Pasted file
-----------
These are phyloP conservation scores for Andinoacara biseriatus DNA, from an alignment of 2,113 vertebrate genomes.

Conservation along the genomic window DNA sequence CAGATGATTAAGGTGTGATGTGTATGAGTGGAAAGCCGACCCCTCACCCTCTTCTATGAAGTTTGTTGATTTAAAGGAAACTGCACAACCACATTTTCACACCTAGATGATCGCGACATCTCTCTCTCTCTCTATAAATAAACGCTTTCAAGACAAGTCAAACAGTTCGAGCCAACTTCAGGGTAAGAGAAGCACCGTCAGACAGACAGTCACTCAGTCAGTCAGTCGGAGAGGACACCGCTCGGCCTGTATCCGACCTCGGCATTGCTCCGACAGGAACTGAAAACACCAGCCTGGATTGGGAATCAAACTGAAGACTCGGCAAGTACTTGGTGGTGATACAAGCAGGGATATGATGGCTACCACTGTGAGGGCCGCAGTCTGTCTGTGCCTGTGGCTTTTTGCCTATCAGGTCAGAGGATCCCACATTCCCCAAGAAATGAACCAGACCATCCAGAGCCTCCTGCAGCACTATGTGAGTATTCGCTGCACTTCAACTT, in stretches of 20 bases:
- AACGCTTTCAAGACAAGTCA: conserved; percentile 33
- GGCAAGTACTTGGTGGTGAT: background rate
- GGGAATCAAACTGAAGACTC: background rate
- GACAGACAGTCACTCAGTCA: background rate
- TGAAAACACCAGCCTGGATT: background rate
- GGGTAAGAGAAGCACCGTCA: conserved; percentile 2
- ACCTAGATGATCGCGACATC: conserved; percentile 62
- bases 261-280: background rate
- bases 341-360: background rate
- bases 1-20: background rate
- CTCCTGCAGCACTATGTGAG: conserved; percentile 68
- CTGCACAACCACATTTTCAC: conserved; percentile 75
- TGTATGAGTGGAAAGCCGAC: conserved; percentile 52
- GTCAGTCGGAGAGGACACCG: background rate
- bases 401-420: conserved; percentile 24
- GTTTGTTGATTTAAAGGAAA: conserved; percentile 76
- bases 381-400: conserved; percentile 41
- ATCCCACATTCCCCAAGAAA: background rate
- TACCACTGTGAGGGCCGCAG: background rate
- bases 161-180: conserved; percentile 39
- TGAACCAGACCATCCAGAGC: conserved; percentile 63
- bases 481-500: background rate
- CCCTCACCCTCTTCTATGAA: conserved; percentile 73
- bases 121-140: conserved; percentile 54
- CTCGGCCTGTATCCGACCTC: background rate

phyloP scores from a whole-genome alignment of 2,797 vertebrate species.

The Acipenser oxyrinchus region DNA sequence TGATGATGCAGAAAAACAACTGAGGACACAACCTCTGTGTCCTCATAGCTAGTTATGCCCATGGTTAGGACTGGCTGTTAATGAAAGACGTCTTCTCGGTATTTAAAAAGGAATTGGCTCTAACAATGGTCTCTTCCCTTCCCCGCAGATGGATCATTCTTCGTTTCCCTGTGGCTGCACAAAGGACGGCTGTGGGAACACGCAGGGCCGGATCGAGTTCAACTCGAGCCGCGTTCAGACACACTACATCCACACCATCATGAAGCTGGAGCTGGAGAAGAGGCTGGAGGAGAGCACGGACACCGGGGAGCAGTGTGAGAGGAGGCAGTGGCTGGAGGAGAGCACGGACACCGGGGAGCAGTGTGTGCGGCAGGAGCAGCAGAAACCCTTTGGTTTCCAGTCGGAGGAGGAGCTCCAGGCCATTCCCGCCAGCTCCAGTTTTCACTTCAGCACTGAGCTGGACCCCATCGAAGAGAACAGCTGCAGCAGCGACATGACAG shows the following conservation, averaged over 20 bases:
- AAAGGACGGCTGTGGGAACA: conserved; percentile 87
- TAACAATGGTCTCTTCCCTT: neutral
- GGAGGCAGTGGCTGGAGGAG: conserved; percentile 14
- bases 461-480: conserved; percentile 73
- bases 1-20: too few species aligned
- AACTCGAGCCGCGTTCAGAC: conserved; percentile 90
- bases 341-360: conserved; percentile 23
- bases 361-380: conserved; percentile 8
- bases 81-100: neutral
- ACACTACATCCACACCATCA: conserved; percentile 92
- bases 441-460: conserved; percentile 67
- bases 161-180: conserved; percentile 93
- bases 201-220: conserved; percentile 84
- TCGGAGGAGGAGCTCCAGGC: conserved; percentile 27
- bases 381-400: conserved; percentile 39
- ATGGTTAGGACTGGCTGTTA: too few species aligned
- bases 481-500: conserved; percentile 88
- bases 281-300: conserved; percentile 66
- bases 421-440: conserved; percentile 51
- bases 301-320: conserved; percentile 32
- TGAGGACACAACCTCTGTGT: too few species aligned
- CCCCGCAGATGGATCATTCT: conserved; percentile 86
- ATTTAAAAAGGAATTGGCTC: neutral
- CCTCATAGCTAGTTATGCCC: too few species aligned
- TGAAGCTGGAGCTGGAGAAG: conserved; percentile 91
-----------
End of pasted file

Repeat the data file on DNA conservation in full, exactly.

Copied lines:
These are phyloP conservation scores for Andinoacara biseriatus DNA, from an alignment of 2,113 vertebrate genomes.

Conservation along the genomic window DNA sequence CAGATGATTAAGGTGTGATGTGTATGAGTGGAAAGCCGACCCCTCACCCTCTTCTATGAAGTTTGTTGATTTAAAGGAAACTGCACAACCACATTTTCACACCTAGATGATCGCGACATCTCTCTCTCTCTCTATAAATAAACGCTTTCAAGACAAGTCAAACAGTTCGAGCCAACTTCAGGGTAAGAGAAGCACCGTCAGACAGACAGTCACTCAGTCAGTCAGTCGGAGAGGACACCGCTCGGCCTGTATCCGACCTCGGCATTGCTCCGACAGGAACTGAAAACACCAGCCTGGATTGGGAATCAAACTGAAGACTCGGCAAGTACTTGGTGGTGATACAAGCAGGGATATGATGGCTACCACTGTGAGGGCCGCAGTCTGTCTGTGCCTGTGGCTTTTTGCCTATCAGGTCAGAGGATCCCACATTCCCCAAGAAATGAACCAGACCATCCAGAGCCTCCTGCAGCACTATGTGAGTATTCGCTGCACTTCAACTT, in stretches of 20 bases:
- AACGCTTTCAAGACAAGTCA: conserved; percentile 33
- GGCAAGTACTTGGTGGTGAT: background rate
- GGGAATCAAACTGAAGACTC: background rate
- GACAGACAGTCACTCAGTCA: background rate
- TGAAAACACCAGCCTGGATT: background rate
- GGGTAAGAGAAGCACCGTCA: conserved; percentile 2
- ACCTAGATGATCGCGACATC: conserved; percentile 62
- bases 261-280: background rate
- bases 341-360: background rate
- bases 1-20: background rate
- CTCCTGCAGCACTATGTGAG: conserved; percentile 68
- CTGCACAACCACATTTTCAC: conserved; percentile 75
- TGTATGAGTGGAAAGCCGAC: conserved; percentile 52
- GTCAGTCGGAGAGGACACCG: background rate
- bases 401-420: conserved; percentile 24
- GTTTGTTGATTTAAAGGAAA: conserved; percentile 76
- bases 381-400: conserved; percentile 41
- ATCCCACATTCCCCAAGAAA: background rate
- TACCACTGTGAGGGCCGCAG: background rate
- bases 161-180: conserved; percentile 39
- TGAACCAGACCATCCAGAGC: conserved; percentile 63
- bases 481-500: background rate
- CCCTCACCCTCTTCTATGAA: conserved; percentile 73
- bases 121-140: conserved; percentile 54
- CTCGGCCTGTATCCGACCTC: background rate

phyloP scores from a whole-genome alignment of 2,797 vertebrate species.

The Acipenser oxyrinchus region DNA sequence TGATGATGCAGAAAAACAACTGAGGACACAACCTCTGTGTCCTCATAGCTAGTTATGCCCATGGTTAGGACTGGCTGTTAATGAAAGACGTCTTCTCGGTATTTAAAAAGGAATTGGCTCTAACAATGGTCTCTTCCCTTCCCCGCAGATGGATCATTCTTCGTTTCCCTGTGGCTGCACAAAGGACGGCTGTGGGAACACGCAGGGCCGGATCGAGTTCAACTCGAGCCGCGTTCAGACACACTACATCCACACCATCATGAAGCTGGAGCTGGAGAAGAGGCTGGAGGAGAGCACGGACACCGGGGAGCAGTGTGAGAGGAGGCAGTGGCTGGAGGAGAGCACGGACACCGGGGAGCAGTGTGTGCGGCAGGAGCAGCAGAAACCCTTTGGTTTCCAGTCGGAGGAGGAGCTCCAGGCCATTCCCGCCAGCTCCAGTTTTCACTTCAGCACTGAGCTGGACCCCATCGAAGAGAACAGCTGCAGCAGCGACATGACAG shows the following conservation, averaged over 20 bases:
- AAAGGACGGCTGTGGGAACA: conserved; percentile 87
- TAACAATGGTCTCTTCCCTT: neutral
- GGAGGCAGTGGCTGGAGGAG: conserved; percentile 14
- bases 461-480: conserved; percentile 73
- bases 1-20: too few species aligned
- AACTCGAGCCGCGTTCAGAC: conserved; percentile 90
- bases 341-360: conserved; percentile 23
- bases 361-380: conserved; percentile 8
- bases 81-100: neutral
- ACACTACATCCACACCATCA: conserved; percentile 92
- bases 441-460: conserved; percentile 67
- bases 161-180: conserved; percentile 93
- bases 201-220: conserved; percentile 84
- TCGGAGGAGGAGCTCCAGGC: conserved; percentile 27
- bases 381-400: conserved; percentile 39
- ATGGTTAGGACTGGCTGTTA: too few species aligned
- bases 481-500: conserved; percentile 88
- bases 281-300: conserved; percentile 66
- bases 421-440: conserved; percentile 51
- bases 301-320: conserved; percentile 32
- TGAGGACACAACCTCTGTGT: too few species aligned
- CCCCGCAGATGGATCATTCT: conserved; percentile 86
- ATTTAAAAAGGAATTGGCTC: neutral
- CCTCATAGCTAGTTATGCCC: too few species aligned
- TGAAGCTGGAGCTGGAGAAG: conserved; percentile 91